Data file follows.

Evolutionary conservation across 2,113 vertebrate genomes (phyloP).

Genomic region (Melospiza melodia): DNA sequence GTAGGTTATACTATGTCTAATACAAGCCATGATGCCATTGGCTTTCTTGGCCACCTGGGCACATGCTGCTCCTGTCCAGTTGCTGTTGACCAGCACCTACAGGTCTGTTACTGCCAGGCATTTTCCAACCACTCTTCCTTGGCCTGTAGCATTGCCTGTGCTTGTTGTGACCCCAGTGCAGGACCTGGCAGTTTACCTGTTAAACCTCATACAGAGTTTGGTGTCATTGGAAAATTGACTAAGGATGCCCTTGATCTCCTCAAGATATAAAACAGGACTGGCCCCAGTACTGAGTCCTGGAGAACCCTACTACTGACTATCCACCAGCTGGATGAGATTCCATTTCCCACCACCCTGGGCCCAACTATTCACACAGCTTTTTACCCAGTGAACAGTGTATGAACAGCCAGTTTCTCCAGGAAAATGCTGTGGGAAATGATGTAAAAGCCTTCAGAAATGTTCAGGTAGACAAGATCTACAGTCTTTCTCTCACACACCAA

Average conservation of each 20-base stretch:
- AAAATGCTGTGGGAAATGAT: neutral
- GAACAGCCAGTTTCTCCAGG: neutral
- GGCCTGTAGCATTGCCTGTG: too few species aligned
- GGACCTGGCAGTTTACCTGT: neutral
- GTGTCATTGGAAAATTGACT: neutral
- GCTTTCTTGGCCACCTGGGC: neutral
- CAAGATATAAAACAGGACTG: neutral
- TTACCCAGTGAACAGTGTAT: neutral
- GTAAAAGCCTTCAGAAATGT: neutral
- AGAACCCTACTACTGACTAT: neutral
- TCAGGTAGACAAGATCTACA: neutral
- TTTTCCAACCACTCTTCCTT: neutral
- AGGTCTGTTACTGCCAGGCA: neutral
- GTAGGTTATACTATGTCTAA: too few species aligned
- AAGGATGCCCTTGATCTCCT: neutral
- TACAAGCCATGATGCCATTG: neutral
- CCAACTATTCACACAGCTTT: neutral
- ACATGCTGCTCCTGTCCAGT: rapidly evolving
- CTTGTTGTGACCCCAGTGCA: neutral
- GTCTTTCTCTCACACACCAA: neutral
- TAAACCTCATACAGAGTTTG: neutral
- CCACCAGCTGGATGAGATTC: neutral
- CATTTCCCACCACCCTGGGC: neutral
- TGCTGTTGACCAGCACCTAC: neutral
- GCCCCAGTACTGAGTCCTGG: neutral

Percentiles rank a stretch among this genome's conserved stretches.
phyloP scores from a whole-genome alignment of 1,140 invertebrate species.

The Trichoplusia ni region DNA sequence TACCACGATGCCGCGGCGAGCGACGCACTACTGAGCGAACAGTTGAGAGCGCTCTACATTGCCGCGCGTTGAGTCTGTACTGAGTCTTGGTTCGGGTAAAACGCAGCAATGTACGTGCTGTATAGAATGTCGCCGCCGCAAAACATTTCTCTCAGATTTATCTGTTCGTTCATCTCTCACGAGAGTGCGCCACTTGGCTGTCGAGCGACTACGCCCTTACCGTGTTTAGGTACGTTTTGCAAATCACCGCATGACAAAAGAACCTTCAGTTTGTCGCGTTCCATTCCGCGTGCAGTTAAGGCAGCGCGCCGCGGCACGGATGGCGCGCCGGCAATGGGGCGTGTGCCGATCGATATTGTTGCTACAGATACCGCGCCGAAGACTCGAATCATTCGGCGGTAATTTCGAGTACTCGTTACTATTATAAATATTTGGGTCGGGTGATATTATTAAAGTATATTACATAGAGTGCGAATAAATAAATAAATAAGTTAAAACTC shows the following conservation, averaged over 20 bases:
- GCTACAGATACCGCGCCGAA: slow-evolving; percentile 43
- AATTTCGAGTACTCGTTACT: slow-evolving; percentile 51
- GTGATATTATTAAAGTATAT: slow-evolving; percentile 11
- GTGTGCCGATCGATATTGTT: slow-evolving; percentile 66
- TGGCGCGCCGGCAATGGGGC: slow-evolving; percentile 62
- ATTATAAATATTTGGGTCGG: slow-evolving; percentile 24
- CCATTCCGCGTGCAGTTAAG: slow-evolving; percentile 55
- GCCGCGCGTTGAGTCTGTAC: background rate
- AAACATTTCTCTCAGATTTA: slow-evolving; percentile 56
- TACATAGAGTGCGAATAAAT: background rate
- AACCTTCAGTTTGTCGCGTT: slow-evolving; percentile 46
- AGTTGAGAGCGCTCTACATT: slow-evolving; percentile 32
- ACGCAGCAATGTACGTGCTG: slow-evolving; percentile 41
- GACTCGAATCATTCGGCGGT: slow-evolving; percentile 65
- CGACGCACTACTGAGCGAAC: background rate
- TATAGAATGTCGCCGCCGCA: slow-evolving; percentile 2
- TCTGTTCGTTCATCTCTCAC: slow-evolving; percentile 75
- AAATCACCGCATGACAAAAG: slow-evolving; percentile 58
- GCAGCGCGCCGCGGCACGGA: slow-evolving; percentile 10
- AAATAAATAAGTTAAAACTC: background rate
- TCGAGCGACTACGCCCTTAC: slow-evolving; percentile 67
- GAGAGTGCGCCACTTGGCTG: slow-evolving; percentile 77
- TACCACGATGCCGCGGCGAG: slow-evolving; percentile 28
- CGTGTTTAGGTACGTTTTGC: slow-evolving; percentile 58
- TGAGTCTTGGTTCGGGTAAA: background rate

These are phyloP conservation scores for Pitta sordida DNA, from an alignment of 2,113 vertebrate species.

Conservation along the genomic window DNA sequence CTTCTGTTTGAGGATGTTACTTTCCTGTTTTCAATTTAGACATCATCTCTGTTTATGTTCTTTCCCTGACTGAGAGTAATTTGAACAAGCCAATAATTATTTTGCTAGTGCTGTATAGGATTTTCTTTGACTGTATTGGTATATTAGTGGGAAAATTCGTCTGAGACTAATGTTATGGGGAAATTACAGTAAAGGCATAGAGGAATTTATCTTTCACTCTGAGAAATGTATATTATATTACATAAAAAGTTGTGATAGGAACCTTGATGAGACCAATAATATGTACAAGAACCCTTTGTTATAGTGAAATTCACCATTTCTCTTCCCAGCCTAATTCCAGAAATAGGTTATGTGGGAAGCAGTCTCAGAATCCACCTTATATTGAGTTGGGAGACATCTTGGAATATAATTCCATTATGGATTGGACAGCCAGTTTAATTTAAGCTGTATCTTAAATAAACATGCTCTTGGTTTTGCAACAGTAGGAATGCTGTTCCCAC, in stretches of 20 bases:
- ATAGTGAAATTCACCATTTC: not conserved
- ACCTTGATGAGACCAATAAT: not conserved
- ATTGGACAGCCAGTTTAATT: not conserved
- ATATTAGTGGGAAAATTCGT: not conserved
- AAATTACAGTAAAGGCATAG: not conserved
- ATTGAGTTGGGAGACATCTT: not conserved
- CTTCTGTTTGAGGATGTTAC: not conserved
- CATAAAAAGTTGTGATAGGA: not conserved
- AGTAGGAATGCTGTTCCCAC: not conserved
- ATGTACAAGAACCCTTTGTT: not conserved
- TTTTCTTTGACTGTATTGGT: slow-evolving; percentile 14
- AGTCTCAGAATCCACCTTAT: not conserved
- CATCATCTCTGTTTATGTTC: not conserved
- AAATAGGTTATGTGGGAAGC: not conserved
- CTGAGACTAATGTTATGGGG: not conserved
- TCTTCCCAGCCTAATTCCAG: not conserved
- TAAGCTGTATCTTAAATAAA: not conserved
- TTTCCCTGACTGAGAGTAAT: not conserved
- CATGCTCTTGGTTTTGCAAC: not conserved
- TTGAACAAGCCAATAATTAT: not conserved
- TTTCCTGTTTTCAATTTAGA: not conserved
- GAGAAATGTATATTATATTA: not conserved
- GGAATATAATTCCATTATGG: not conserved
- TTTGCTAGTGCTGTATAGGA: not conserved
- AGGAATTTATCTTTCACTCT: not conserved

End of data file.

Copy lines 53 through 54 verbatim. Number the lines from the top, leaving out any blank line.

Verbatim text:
- GAGAGTGCGCCACTTGGCTG: slow-evolving; percentile 77
- TACCACGATGCCGCGGCGAG: slow-evolving; percentile 28